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Opportunistic Fungal Infections

by Vincent Racaniello, PhD
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    Hello and welcome to Opportunistic Fungal Infections. After listening to this lecture, you'll be able to name some fungi that cause opportunistic infections. You will be familiar with the pathogenesis and the epidemiology of candidiasis cryptococcosis, aspergillosis and pneumocystosis, and you'll know which drugs can be used to treat opportunistic fungal infections. The first opportunistic infection we'll consider is candidiasis. Now opportunistic signifies that in most people, these fungi do not cause disease, it's only when there's an opportunity, such as immunosuppression, do they cause problems. And candidiasis may be caused by three different species of candida; Candida albicans, Candida glabrata and Candida parapsiloses. And these pictures of candida show the typical fluffy white appearance of the colonies on an agar plate, that's the picture on the left and on the right is in the microscope, you can see the single cells of Candida. So this can assume a yeast configuration, it can also assume a mycelial configuration. Candida species are normal inhabitants of our skin and our mucosal surfaces, such as our mouth and the genital tract. So here's a case where everybody has these bacteria, excuse me, everybody has these fungi, but in only certain situations do they cause disease. So, when is candidiasis a problem? Those individuals at risk for this disease include: the immunosuppressed, if you're having an organ transplant and you need to have drugs to reduce the risk of rejection of the organ, patients in intensive care units, the use of broad-spectrum antibiotics that can alter the normal microbial flora and allow certain species to overgrow, people who have kidney failure and they require dialysis and needles need to be inserted into these individuals repeatedly, that can introduce the candida below the surface of the skin, which is where it normally inhabits. Central intravenous...

    About the Lecture

    The lecture Opportunistic Fungal Infections by Vincent Racaniello, PhD is from the course Fungi. It contains the following chapters:

    • Opportunistic Fungal Infections
    • Candidiasis
    • Candidiasis - Diagnosis
    • Candidiasis - Treatment
    • Cryptococcosis
    • Aspergillosis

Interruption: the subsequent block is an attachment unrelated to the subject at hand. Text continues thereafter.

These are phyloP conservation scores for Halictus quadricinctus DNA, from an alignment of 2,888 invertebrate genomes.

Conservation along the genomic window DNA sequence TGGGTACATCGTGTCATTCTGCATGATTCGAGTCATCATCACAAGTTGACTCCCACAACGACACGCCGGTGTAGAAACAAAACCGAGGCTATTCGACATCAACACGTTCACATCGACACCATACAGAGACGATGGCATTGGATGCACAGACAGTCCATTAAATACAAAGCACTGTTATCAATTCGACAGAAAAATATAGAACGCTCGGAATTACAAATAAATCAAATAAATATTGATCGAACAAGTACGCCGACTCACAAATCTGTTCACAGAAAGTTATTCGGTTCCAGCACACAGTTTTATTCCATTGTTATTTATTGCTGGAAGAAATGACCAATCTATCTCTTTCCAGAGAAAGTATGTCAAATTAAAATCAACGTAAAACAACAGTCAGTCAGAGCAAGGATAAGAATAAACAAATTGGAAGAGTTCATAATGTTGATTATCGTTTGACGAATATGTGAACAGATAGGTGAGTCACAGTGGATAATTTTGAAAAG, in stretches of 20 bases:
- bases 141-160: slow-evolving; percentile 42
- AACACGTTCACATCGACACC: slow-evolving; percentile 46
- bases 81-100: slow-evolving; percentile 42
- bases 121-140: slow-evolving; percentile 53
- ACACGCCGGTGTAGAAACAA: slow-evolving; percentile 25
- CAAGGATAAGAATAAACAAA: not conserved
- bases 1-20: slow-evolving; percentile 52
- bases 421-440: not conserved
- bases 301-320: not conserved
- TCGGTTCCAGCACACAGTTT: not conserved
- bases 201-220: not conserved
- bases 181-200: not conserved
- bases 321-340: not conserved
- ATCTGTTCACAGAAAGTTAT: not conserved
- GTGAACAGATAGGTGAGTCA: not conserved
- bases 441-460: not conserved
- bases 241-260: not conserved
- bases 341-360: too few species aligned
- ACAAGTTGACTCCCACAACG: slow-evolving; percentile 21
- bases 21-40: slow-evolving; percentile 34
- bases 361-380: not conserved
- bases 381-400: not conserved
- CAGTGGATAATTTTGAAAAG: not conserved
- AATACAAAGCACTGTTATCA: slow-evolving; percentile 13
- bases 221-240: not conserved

• Pneumocystis Pneumonia (PCP)
    • Opportunistic Fungal Infections: Learning Outcomes

    Included Quiz Questions

    1. A patient with a history of hypertension.
    2. A patient with a central intravenous catheter.
    3. A patient consistently using broad-spectrum antibiotics.
    4. A patient with kidney failure on dialysis.
    5. A patient who has undergone an organ transplant and is on immunosuppressive drugs.
    1. ...a white coating of thick cells on the mucosal surfaces of the mouth or the reproductive organs.
    2. ...jaundice of the eyes and skin.
    3. ...fever, chest pain, cough and shortness of breath or dyspnea.
    4. ...symptoms of pneumonia.
    5. ...destruction of the blood vessel as a result of this mycelial growth.
    1. It can infect the lungs, leading to COPD.
    2. It can infect the brain, leading to meningitis.
    3. It can infect the eye, leading to chorioretinitis.
    4. It can cause hepatosplenic abscesses.
    5. It can cause vertebral osteomyelitis.
    1. By inhaling the spores formed by the fungus.
    2. From person-to-person via the fecal-oral route.
    3. By inhalation of aerosolized spores from coughing or sneezing.
    4. By sexual transmission.
    5. Through an open wound.
    1. Aspergillus is part of the normal gut flora.
    2. We can take biopsies of various tissues to document invasion and we can see the typical cellular forms or the hyphal forms of Aspergillus.
    3. It can be treated with voriconazole, amphotericin B and caspofungin.
    4. Spores are inhaled initially and when they go into the lungs, they germinate and start to grow as hyphae.
    5. Inhalation of spores can lead to severe disease in the immunosuppressed or compromised.
    1. Do a lumbar puncture and look at the CSF, the cerebrospinal fluid, for budding yeasts.
    2. SIlver-stained sputum samples from the lung.
    3. Use sputum samples from the lung and stain them with antibodies directed against the antigen of the fungus.
    4. PCR on the bronchoalveolar lavage.
    5. A biopsy taken to discover the nucleic acid of the organism.
    1. Aspergillus; Itraconazole.
    2. Candida and Aspergillus; Fluconazole.
    3. Candida and Cryptococcus; Voriconazole.
    4. Aspergillus; Nystatin.
    5. Cryptococcus and Candida; Flucytosine.

    Author of lecture Opportunistic Fungal Infections

     Vincent Racaniello, PhD

    Vincent Racaniello, PhD


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